the capability to detect all the interactions between the robot and the anatomy.
3.2 Interactive Simulation of the Surgical Robot Movability
The virtual surgical simulator was designed to provide a user-friendly interface
to enable the surgeon to rehearse the robot placement using only: the mouse, its
3 buttons, and a minimal set of keyboard keys (Fig. 1).
The complete interface includes some keyboard controls, a GUI panel (Fig.1),
and some interactions available directly on the 3D virtual anatomy:
•an invisible trackball allows the user to rotate, zoom in, and zoom out the
main view (i.e. the point-of-view of the surgeon) using only mouse buttons
and drag-and-drop (see Figs. 5aand5b);
•the virtual chest is interactive, allowing the user to click on the skin to directly
place the insertion point (see red dot in Fig. 1);
•the insertion point can also be precisely positioned by moving it on the skin
using the “WASD” keys (Fig. 1);
•ﬁve buttons on the GUI panel (Fig. 1) allow the user to rotate the robot in
respect to the access point pivot axis, orthogonal to the skin surface (Fig. 5a);
•an error message is shown on the GUI panel (and an audio signal is played)
whenever a collision between the robot and the rib cage is detected (Fig. 5b).
216 G. Turini et al.
Fig. 5. Two diﬀerent placements of the single-access surgical robot using the virtual
simulator: (a) frontal view of the virtual anatomy and the robot tilted in respect to
the pivot axis (white), and (b) side view of the virtual anatomy with an error message
(red) signaling a collision between the robot and the rib cage.
The trackball was implemented in a C#script component attached to the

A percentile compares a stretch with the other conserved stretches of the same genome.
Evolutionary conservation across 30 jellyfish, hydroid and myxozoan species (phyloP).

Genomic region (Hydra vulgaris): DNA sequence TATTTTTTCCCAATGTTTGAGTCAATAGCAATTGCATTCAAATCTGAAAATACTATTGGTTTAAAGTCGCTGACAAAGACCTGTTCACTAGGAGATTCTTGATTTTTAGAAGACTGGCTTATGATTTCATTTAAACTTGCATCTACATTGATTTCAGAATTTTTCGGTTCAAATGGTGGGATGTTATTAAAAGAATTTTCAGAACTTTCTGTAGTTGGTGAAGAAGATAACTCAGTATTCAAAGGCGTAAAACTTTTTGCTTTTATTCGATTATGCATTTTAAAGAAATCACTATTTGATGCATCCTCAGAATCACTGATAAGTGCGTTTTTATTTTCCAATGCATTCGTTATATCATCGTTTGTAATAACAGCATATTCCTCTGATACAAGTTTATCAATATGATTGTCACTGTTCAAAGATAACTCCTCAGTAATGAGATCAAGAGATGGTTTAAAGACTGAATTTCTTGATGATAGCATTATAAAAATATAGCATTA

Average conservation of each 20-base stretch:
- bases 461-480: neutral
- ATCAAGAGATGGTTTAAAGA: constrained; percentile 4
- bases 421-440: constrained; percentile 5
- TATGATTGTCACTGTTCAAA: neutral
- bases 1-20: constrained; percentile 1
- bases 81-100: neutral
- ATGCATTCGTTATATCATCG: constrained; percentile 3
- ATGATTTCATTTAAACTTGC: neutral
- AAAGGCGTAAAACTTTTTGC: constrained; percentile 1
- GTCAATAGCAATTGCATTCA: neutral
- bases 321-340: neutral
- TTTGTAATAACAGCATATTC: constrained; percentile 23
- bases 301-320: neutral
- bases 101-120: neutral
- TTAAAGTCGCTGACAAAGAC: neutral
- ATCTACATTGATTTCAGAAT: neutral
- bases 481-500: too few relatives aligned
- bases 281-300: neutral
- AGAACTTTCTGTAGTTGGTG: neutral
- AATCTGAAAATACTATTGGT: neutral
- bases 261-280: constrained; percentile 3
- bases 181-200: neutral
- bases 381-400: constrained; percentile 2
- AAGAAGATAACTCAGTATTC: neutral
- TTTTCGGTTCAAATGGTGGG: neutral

main camera, and allows: the rotation of the main view around the virtual
anatomy, with angular limits to avoid uncomfortable points of view; the zooming
in and out implemented modifying the main camera ﬁeld-of-view angle.
The interaction with the virtual chest was implemented through ray-casting,
in a C#script component attached to it. Every time a mouse right click event
was raised, the script converted it into a 3D ray using the Camera class un-
projection capabilities. Then, the script used the Unity physics engine to cast
the 3D ray, detecting its collision with the virtual chest thanks to a Mesh Collider
component added to the skin.
The ﬁne positioning of the insertion point is performed moving it on the
skin using the keyboard. This implementation exploited a Unity NavMesh:a
navigation mesh approximating the “walkable” surface and enabling artiﬁcial
intelligence path-planning capabilities (Fig. 4b). In our project, a NavMesh has
been baked on the chest, and it has been properly conﬁgured to allow movements
only on the almost-ﬂat part of the skin. A NavMeshAgent component attached
to the insertion point enables the movement on the NavMesh. Finally, a C#
script component attached to the chest controls the NavMeshAgent to perform
the proper movement accordingly to the user inputs.
The GUI panel buttons allow the tilting of the virtual robot in respect to
the access point pivot axis (Fig. 5a). This feature has been implemented simply
exploiting the parenting between Unity GameObjects, in this case: the insertion
point (the parent GameObject), and the virtual robot (the child GameObject).
Finally, collisions between the virtual robot and the rib cage are identiﬁed
using Unity collision-detection capabilities. In fact, all the robot parts have their
respective Colliders, and the rib cage has a MeshCollider.
4 Development of the Physical Simulator
The manufacturing of organ physical replicas involves rapid prototyping tech-
niques as described in previous works [6,17]. More particularly a 3D printer
Virtual-Physical Simulator for Surgical Robot Movability Evaluation 217
(a) (b) (c)
Fig. 6. Manufacturing of the ascending aorta distal part and aortic valve: (a) 3D virtual
model of the portion to be reproduced, (b) CAD model of designed mold, and (c) CAD
view of the mold inner core with pins for a correct positioning.
(Dimension Elite 3D Printer) is used to turn the 3D virtual model of the patient
bones into tangible 3D synthetic replicas made of acrylonitrile butadiene styrene
(ABS). This plastic is commonly used for the manufacturing of bone replica for
orthopedic surgery simulations, since it suﬃciently replicates the mechanical
behavior of the natural tissue [1,16,17].